- Their shortcuts are always possible for players to take, even if it requires perfect aim. Schizophrenic Difficulty means you know where the shortcuts are on some tracks (and crucially where you cannot cut because there's a tree trunk or hill that's just barely too steep) and not on others. Basically if the cut is clean and you don't take it, you will lose. If there is an obstacle and you do take it, you will lose.
- On many of the longer point to point races, you can trivially win if you set course for the finish line and just plow straight across the terrain. If you get stuck between trees, restart and take a slightly different route. On the other hand, the developers must love dirt bikes and quads because any vehicle that's restricted to roads is barely faster than the offroad alternative and worse, wipes out badly as soon as you touch a dirt patch which makes them completely useless. Even races where you are forced to use a road car include dirt patches, including one notorious race where your view is also blocked by a sandstorm.
- There's one horrible race where you get to drive road bikes on a very tight track. The slightest contact with an opponent or wall kills you, and if you dare to accelerate for more than a split second you completely overshoot the next corner and plow into the wall.
- Scenery Porn: This was probably what the developers were going for with that huge map. It usually just results in generic hill upon generic burning forest, but the developers sought out the places where the random number generator did create an awesome view, and marked them with a "lookout point" sign on the map.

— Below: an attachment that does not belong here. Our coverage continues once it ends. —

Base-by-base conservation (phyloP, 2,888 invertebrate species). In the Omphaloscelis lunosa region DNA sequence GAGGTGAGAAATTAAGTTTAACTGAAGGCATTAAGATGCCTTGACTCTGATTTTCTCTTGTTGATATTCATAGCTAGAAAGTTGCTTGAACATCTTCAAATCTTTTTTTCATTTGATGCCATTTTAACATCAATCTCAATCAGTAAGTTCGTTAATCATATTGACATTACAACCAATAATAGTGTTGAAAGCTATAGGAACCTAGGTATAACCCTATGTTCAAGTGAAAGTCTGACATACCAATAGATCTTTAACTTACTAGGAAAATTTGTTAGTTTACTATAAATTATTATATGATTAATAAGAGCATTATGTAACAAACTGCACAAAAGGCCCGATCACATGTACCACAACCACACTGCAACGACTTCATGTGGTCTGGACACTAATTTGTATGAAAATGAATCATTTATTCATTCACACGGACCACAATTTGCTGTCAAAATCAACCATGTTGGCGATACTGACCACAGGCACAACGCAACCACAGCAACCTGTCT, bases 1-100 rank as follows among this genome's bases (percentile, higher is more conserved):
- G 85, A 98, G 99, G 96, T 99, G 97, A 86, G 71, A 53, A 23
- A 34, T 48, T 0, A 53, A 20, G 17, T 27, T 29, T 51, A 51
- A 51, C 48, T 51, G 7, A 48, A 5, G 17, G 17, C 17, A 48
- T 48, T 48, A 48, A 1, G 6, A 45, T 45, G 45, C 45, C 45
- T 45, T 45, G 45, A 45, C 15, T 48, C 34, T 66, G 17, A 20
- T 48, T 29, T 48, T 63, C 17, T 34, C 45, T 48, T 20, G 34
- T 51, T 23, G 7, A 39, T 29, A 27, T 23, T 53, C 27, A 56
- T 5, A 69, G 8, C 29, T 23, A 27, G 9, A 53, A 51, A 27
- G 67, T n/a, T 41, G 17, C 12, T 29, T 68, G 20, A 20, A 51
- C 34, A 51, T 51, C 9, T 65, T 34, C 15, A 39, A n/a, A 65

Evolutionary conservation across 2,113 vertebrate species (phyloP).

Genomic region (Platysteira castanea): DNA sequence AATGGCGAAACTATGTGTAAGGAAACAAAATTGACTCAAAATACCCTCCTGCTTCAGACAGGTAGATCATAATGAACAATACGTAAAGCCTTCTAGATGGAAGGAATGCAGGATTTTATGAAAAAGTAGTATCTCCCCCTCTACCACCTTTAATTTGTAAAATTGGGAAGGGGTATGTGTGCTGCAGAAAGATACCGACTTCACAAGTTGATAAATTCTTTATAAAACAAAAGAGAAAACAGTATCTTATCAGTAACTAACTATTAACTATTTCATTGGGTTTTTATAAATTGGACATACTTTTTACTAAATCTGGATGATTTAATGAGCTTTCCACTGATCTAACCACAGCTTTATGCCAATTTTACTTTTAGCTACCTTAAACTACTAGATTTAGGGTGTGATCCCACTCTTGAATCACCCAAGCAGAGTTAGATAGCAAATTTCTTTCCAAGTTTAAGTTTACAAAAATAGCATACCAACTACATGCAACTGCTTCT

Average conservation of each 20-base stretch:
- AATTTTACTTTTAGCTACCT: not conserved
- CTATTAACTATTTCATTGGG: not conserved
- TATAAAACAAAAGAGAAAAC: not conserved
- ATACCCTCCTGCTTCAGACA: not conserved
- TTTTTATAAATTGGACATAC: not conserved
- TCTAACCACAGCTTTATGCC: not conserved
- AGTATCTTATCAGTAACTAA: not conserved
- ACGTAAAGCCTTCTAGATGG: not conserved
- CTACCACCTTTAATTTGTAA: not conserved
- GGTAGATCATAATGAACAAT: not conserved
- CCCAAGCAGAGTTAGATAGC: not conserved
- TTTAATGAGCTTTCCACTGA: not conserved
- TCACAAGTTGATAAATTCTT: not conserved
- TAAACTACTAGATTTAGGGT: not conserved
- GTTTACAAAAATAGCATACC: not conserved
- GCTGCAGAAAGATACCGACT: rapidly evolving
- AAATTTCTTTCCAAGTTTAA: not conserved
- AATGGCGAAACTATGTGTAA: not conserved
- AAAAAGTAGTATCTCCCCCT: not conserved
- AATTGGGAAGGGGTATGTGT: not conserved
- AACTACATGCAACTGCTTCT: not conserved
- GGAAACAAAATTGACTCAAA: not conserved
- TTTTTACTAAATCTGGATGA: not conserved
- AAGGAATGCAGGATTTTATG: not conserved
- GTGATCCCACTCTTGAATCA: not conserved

- Scripted Event: Riders of the Storm, Tornado Warning, Twisted Minds, Dark Dust, pretty much any "severe weather" race will have weather knocking obstacles onto the road for you to crash into.
- Shout-Out: A lot of the cars have names and designs designed to remind you of something...
- A muscle car named The Bullet
- Another named The Enforcer
- Yet another named General Custer
- A F1-like Buggy named Trackmaniac
- A most epic big rig called Thundertruck
- A big, military looking mashup SUV called Devastator
- As for random opponents' names, there's Alec Skid, as well as Sheldon Hofstadter.
- And a trophy/achievement called "Squadala, We're off!".
- There's also a Vista Point with the name of "Blue Hedgehog's Hill".
- Tech-Demo Game: This game was mostly a showcase for how Procedural Generation technology could help to create full games. While the tech was a bit rough at this point, Asobo Studio would put the experience for good use in future projects, most notably Microsoft Flight Simulator.
- Time Trial: And these can be downright sadistic.
- The large circular track where you drive a rail dragster. If you drive perfectly, you finish with 0.05 seconds to spare.
- The Computer Is a Cheating Bastard: Sometimes, the AI will fly past you like you are standing still, even though they have the same car as you and you are going top speed! And to make it one better, they seem to bypass the game's own convoluted physics, causing situations where an AI in a road car (which has little offroad grip and can't go faster than 30 MPH offroad) is bumped off a cliff and ends up flying back onto the road up the hill and gaining a position. If you try that in the same car as the AI, you only manage to fall down the entire mountain for ten minutes because it is too steep and you slide down.
- Variable Mix: Each game song has a beginning part, differing middle parts, and ending part, which play depending on your progress in the race.
- Violation of Common Sense: Racing during a Tornado Warning, dodging funnel clouds and debris on a narrow dirt path on a hill. You have to be titanium nuts to try this! And to go one better, you are dropped off at the start of the race from a Chinook Helicopter. Mere yards from the tornadoes!
- Wide-Open Sandbox: A 14,000 square km map (which means 118 kilometers per side, that's a lot), featuring Mount Rainier... life sized and fully driveable.